Shared Citizenship and Self-Government in Canada: A Case Study of James Bay and Nunavik (Northern Quebec)
University of Melbourne - Faculty of Arts
Melbourne Law School
SETTLING WITH INDIGENOUS PEOPLE: MODERN TREATY AND AGREEMENT-MAKING, Marcia Langton, Odette Mazel, Lisa Palmer, Kathryn Shain, eds., pp. 19-43, Irwin Law, 2006
In Canada, treaties were the historical tool for managing competing claims. Negotiation of modern treaties or comprehensive land and self-government agreements, backed by common law recognition of Aboriginal rights and title and their constitutional protection, are now the preferred tool. The history and experience of policy, law, negotiation and implementation of this approach is vast, covering diverse locations, peoples, constitutional entities, environments, projects and populations.
In this chapter, which forms the second chapter of the edited collection 'Settling With Indigenous People', the authors provide an overview of this history and then examine in more detail the ever evolving treaty-making experience in relation to actual agreements, in particular the James Bay and Northern Quebec Agreement. They take this agreement and briefly contrast it with self-government initiatives elsewhere, particularly in British Columbia, to examine some of the key concepts emerging from the modern treaty process: relationship building, nation-to-nation negotiations and settler governments' elusive search for certainty. They show through the case study of James Bay and Nunavik (Northern Quebec) that because of the possibilities of Aboriginal title to land including an inherent right to self-government, Canadian governmental institutions are increasingly forced to recognise and even incorporate indigenous governance mechanisms.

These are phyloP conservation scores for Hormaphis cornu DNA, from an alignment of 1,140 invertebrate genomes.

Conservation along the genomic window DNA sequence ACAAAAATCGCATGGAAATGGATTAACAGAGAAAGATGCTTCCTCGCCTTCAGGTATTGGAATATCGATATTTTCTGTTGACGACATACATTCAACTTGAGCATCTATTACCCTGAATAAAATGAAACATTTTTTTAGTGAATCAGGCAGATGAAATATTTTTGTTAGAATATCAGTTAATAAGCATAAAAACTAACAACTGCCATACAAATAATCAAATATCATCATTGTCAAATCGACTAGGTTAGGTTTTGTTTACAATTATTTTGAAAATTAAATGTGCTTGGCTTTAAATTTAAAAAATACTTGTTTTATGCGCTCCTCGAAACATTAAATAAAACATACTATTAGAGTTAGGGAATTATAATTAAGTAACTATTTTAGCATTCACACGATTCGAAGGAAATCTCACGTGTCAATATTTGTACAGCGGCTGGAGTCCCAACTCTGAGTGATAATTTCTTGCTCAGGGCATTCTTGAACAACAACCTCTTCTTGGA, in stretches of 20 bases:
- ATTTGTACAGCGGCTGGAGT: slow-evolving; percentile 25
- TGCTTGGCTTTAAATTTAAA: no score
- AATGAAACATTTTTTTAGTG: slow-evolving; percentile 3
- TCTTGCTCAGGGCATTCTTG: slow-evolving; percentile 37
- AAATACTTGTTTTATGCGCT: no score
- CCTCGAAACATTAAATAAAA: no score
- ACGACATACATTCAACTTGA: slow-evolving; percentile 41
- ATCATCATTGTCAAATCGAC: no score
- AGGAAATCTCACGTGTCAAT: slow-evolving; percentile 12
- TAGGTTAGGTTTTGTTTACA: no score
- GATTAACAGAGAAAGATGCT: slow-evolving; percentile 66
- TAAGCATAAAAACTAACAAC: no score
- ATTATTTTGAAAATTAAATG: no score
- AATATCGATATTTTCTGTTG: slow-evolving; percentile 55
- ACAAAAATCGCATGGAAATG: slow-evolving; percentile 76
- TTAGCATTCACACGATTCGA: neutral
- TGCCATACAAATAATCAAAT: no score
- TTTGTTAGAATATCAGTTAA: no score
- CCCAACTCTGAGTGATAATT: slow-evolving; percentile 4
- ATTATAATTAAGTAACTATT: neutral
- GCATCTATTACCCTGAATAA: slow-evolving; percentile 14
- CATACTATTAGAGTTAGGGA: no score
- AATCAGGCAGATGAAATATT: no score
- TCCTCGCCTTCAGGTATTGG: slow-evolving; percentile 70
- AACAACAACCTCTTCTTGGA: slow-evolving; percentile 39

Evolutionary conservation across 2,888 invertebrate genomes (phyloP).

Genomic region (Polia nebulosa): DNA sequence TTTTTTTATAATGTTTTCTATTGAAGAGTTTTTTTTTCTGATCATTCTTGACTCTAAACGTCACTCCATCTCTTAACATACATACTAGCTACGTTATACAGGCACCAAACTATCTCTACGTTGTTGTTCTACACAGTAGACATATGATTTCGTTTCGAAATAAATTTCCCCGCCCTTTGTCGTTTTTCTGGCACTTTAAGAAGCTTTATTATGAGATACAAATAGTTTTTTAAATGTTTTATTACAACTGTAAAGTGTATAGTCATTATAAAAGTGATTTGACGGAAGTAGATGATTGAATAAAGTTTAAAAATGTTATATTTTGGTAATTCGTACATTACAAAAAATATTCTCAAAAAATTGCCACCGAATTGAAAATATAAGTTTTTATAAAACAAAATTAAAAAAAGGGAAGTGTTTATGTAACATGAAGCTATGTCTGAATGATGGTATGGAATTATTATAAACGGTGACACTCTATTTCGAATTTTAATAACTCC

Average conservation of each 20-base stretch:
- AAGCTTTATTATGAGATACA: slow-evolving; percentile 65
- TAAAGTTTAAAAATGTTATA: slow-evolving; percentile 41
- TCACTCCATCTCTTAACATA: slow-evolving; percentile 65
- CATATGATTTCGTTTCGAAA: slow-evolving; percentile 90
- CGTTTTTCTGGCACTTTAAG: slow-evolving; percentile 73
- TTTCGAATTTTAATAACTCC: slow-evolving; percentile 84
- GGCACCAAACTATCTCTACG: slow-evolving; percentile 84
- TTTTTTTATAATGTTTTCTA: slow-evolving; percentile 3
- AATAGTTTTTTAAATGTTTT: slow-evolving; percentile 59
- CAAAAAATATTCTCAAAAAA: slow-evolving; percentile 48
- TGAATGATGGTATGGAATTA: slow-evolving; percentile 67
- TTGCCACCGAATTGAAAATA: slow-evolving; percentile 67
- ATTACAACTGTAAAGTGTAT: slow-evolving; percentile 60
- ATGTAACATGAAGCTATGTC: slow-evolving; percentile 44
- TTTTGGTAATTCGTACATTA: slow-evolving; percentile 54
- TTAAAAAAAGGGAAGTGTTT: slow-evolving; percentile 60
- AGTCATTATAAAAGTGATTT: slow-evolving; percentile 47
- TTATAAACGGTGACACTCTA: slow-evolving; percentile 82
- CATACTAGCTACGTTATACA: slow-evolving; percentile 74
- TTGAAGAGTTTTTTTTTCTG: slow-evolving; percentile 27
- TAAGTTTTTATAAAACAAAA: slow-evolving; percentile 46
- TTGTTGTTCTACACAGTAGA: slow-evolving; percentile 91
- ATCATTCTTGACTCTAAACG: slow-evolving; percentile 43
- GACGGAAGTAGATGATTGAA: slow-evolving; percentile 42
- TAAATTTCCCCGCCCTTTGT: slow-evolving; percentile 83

Keywords: indigenous people, Canada, British Columbia, Aboriginal, treaty, land claims, self-government
JEL Classification: K11, K19. K30, K39Accepted Paper Series
Date posted: May 20, 2008
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